I left a really hateful message with the benefits department at the out-of-state corporate headquarters.  On a Friday afternoon.  I don’t recall the exact content, although it was fairly lengthy.  And something along the lines that the acquiring company was being run by Voldemort, who wanted us to lose our health insurance as part of his secret plot to kill us all.  (If you don’t know who Voldemort is, give yourself a gift and read the Harry Potter books.  Darth Vader might have been a more universally recognized villain, but he – spoiler alert – turned into a Good Guy and probably would have extended our original benefits at least through the end of the month.)

I finished the message and slammed down the receiver.  But as you know, Karma is a B-

Wait, what did you think I was going to say?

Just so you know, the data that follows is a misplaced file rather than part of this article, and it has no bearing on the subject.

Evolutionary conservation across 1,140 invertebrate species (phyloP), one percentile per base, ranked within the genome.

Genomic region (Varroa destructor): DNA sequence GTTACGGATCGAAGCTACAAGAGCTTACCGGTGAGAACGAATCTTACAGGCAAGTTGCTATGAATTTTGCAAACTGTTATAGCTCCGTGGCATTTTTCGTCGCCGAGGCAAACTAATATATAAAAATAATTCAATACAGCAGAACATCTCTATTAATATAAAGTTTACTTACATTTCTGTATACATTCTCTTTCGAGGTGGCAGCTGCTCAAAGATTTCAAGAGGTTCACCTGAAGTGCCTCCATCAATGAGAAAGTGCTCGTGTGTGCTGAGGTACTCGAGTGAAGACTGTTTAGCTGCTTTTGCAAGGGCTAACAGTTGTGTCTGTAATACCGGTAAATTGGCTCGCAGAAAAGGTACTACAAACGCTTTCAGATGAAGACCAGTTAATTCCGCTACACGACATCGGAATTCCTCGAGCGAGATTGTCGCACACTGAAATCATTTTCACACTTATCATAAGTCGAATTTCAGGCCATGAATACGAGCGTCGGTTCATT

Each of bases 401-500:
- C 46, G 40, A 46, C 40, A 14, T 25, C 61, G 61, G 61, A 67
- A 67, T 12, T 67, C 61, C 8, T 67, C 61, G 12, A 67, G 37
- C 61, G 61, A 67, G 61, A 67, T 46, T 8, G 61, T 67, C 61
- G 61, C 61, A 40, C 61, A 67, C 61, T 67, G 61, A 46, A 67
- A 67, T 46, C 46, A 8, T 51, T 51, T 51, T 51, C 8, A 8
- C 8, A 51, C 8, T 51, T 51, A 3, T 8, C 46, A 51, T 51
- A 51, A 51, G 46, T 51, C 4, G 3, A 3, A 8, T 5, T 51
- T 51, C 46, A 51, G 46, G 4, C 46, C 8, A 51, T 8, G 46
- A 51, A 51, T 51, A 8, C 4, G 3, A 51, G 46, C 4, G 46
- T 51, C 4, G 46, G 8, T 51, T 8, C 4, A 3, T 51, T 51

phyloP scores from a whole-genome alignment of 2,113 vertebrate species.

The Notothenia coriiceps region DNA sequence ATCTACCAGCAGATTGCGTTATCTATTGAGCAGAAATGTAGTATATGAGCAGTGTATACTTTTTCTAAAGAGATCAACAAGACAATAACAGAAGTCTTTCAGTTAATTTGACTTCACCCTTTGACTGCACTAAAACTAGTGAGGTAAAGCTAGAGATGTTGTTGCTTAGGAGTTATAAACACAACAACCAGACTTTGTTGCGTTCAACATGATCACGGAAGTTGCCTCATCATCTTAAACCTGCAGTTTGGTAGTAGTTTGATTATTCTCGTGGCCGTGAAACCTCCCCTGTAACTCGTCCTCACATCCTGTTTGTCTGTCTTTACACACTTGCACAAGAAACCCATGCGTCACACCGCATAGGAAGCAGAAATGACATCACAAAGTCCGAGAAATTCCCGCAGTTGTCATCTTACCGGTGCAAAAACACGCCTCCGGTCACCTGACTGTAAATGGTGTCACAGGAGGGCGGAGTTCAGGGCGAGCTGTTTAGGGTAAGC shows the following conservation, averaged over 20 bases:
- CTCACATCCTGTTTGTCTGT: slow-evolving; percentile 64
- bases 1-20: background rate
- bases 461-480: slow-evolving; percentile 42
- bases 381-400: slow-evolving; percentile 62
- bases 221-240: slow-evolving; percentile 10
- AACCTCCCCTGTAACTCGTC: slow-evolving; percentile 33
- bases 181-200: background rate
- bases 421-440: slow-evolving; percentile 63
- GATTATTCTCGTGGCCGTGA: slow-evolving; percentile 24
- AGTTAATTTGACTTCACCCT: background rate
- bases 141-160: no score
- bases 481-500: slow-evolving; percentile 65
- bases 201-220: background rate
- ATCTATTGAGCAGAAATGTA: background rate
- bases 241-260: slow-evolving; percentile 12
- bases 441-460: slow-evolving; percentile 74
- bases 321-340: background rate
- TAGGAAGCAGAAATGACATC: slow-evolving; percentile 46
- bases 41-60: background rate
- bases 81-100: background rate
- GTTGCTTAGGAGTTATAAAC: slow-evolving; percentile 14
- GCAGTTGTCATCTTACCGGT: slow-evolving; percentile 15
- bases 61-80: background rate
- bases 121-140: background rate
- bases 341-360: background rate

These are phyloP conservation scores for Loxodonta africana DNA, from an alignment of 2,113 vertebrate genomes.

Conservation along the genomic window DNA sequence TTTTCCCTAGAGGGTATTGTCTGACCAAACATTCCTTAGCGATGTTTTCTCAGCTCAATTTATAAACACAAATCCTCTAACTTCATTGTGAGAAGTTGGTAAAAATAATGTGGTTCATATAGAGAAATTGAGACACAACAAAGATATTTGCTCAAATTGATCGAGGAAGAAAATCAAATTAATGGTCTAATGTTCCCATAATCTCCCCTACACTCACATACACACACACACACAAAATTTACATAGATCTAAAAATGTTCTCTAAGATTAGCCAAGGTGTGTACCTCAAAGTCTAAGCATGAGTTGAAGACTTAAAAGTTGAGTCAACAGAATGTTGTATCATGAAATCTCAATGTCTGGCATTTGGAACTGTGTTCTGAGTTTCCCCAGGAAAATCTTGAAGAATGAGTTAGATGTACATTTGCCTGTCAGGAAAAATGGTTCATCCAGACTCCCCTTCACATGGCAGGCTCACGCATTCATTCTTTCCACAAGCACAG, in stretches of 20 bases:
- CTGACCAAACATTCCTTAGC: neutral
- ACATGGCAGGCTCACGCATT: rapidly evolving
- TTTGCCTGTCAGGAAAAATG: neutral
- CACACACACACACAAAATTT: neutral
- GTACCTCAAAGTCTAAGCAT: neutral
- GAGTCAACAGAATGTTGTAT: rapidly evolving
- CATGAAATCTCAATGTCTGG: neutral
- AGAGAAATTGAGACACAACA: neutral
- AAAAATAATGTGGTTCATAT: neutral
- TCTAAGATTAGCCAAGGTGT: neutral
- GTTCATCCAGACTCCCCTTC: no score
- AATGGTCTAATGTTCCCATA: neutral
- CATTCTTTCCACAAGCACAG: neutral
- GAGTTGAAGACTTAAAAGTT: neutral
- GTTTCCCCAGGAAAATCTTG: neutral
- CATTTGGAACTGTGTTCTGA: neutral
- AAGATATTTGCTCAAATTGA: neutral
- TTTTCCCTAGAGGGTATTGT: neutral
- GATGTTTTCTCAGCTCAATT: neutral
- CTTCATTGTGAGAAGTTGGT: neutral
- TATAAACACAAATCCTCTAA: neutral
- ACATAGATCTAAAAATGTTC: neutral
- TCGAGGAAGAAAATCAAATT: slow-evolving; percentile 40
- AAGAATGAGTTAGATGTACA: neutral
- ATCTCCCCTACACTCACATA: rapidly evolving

As you know, Karma, is a Busy Cosmic Force.  Super Busy.  Crazy Busy.  At that moment, I’m sure she was balancing a number of spinning plates in the air.  For example, cooking up a 5-mile-long traffic backup for the jerk who zipped in to steal a parking space from a little old lady.  Or hacking into the Twitter account of a politician who ran for office on a “family values” platform while cheating on his wife.  That sort of thing.  But I’m pretty sure the deafening sound I heard as I was expounding on my Voldemort conspiracy theory was the crash of a thousand spinning plates as they fell to the earth and shattered.  Karma brushed a few ceramic shards off of her “Have the Day Your Deserve” t-shirt, looked my way, narrowed her eyes, and said, “Game On.”